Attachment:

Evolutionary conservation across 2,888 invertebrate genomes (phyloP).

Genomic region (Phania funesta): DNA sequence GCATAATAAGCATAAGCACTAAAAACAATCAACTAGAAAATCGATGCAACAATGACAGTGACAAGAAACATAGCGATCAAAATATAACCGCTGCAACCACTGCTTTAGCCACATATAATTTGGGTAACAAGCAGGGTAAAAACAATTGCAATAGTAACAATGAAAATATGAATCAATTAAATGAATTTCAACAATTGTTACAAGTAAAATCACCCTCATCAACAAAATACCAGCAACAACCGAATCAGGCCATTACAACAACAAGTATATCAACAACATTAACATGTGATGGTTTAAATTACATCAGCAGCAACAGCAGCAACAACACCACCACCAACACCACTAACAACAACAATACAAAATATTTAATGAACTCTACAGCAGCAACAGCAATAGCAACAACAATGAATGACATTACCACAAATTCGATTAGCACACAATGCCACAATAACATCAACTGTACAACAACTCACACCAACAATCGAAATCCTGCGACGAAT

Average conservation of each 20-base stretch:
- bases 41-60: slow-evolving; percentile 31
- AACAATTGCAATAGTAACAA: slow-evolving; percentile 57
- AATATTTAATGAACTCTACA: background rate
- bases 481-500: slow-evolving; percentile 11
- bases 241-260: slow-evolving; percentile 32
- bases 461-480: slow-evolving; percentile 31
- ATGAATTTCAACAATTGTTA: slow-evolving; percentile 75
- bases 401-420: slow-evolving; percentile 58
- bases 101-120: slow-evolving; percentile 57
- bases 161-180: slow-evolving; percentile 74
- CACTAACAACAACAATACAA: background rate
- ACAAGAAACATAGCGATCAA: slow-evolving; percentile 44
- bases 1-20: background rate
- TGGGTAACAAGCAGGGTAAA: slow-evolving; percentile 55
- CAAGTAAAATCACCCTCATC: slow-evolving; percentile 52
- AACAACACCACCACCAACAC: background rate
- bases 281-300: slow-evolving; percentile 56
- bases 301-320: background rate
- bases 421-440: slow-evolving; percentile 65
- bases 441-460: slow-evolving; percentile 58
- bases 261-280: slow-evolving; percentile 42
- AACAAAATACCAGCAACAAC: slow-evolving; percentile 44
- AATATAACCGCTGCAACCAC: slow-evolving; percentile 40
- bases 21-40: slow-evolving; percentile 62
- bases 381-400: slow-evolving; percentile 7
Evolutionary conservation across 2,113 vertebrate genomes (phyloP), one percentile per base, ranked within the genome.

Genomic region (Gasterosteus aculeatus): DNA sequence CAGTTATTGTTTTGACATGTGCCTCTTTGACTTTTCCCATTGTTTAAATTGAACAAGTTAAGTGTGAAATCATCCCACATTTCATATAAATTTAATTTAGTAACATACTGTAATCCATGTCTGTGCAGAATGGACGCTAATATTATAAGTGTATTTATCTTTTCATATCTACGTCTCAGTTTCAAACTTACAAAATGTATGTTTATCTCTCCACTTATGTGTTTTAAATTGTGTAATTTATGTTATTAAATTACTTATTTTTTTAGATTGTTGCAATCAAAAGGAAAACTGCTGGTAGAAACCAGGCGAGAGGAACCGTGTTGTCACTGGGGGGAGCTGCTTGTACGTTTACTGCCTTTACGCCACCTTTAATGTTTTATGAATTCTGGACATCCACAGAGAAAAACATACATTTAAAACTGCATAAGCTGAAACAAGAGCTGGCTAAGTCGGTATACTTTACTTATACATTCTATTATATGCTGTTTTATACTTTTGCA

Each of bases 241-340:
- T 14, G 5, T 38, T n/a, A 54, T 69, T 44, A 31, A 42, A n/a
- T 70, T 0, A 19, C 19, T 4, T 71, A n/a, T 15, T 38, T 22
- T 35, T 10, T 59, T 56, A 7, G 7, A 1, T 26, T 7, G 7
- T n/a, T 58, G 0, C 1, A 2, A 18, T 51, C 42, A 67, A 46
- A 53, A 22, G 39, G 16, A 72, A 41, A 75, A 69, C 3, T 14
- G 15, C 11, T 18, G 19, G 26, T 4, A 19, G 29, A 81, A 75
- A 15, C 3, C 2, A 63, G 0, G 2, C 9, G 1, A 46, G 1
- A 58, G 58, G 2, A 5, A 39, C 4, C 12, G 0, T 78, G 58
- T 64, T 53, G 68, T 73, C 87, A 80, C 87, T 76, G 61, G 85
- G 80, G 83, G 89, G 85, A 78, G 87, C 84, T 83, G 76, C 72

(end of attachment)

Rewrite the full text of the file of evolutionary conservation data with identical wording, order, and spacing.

Evolutionary conservation across 2,888 invertebrate genomes (phyloP).

Genomic region (Phania funesta): DNA sequence GCATAATAAGCATAAGCACTAAAAACAATCAACTAGAAAATCGATGCAACAATGACAGTGACAAGAAACATAGCGATCAAAATATAACCGCTGCAACCACTGCTTTAGCCACATATAATTTGGGTAACAAGCAGGGTAAAAACAATTGCAATAGTAACAATGAAAATATGAATCAATTAAATGAATTTCAACAATTGTTACAAGTAAAATCACCCTCATCAACAAAATACCAGCAACAACCGAATCAGGCCATTACAACAACAAGTATATCAACAACATTAACATGTGATGGTTTAAATTACATCAGCAGCAACAGCAGCAACAACACCACCACCAACACCACTAACAACAACAATACAAAATATTTAATGAACTCTACAGCAGCAACAGCAATAGCAACAACAATGAATGACATTACCACAAATTCGATTAGCACACAATGCCACAATAACATCAACTGTACAACAACTCACACCAACAATCGAAATCCTGCGACGAAT

Average conservation of each 20-base stretch:
- bases 41-60: slow-evolving; percentile 31
- AACAATTGCAATAGTAACAA: slow-evolving; percentile 57
- AATATTTAATGAACTCTACA: background rate
- bases 481-500: slow-evolving; percentile 11
- bases 241-260: slow-evolving; percentile 32
- bases 461-480: slow-evolving; percentile 31
- ATGAATTTCAACAATTGTTA: slow-evolving; percentile 75
- bases 401-420: slow-evolving; percentile 58
- bases 101-120: slow-evolving; percentile 57
- bases 161-180: slow-evolving; percentile 74
- CACTAACAACAACAATACAA: background rate
- ACAAGAAACATAGCGATCAA: slow-evolving; percentile 44
- bases 1-20: background rate
- TGGGTAACAAGCAGGGTAAA: slow-evolving; percentile 55
- CAAGTAAAATCACCCTCATC: slow-evolving; percentile 52
- AACAACACCACCACCAACAC: background rate
- bases 281-300: slow-evolving; percentile 56
- bases 301-320: background rate
- bases 421-440: slow-evolving; percentile 65
- bases 441-460: slow-evolving; percentile 58
- bases 261-280: slow-evolving; percentile 42
- AACAAAATACCAGCAACAAC: slow-evolving; percentile 44
- AATATAACCGCTGCAACCAC: slow-evolving; percentile 40
- bases 21-40: slow-evolving; percentile 62
- bases 381-400: slow-evolving; percentile 7
Evolutionary conservation across 2,113 vertebrate genomes (phyloP), one percentile per base, ranked within the genome.

Genomic region (Gasterosteus aculeatus): DNA sequence CAGTTATTGTTTTGACATGTGCCTCTTTGACTTTTCCCATTGTTTAAATTGAACAAGTTAAGTGTGAAATCATCCCACATTTCATATAAATTTAATTTAGTAACATACTGTAATCCATGTCTGTGCAGAATGGACGCTAATATTATAAGTGTATTTATCTTTTCATATCTACGTCTCAGTTTCAAACTTACAAAATGTATGTTTATCTCTCCACTTATGTGTTTTAAATTGTGTAATTTATGTTATTAAATTACTTATTTTTTTAGATTGTTGCAATCAAAAGGAAAACTGCTGGTAGAAACCAGGCGAGAGGAACCGTGTTGTCACTGGGGGGAGCTGCTTGTACGTTTACTGCCTTTACGCCACCTTTAATGTTTTATGAATTCTGGACATCCACAGAGAAAAACATACATTTAAAACTGCATAAGCTGAAACAAGAGCTGGCTAAGTCGGTATACTTTACTTATACATTCTATTATATGCTGTTTTATACTTTTGCA

Each of bases 241-340:
- T 14, G 5, T 38, T n/a, A 54, T 69, T 44, A 31, A 42, A n/a
- T 70, T 0, A 19, C 19, T 4, T 71, A n/a, T 15, T 38, T 22
- T 35, T 10, T 59, T 56, A 7, G 7, A 1, T 26, T 7, G 7
- T n/a, T 58, G 0, C 1, A 2, A 18, T 51, C 42, A 67, A 46
- A 53, A 22, G 39, G 16, A 72, A 41, A 75, A 69, C 3, T 14
- G 15, C 11, T 18, G 19, G 26, T 4, A 19, G 29, A 81, A 75
- A 15, C 3, C 2, A 63, G 0, G 2, C 9, G 1, A 46, G 1
- A 58, G 58, G 2, A 5, A 39, C 4, C 12, G 0, T 78, G 58
- T 64, T 53, G 68, T 73, C 87, A 80, C 87, T 76, G 61, G 85
- G 80, G 83, G 89, G 85, A 78, G 87, C 84, T 83, G 76, C 72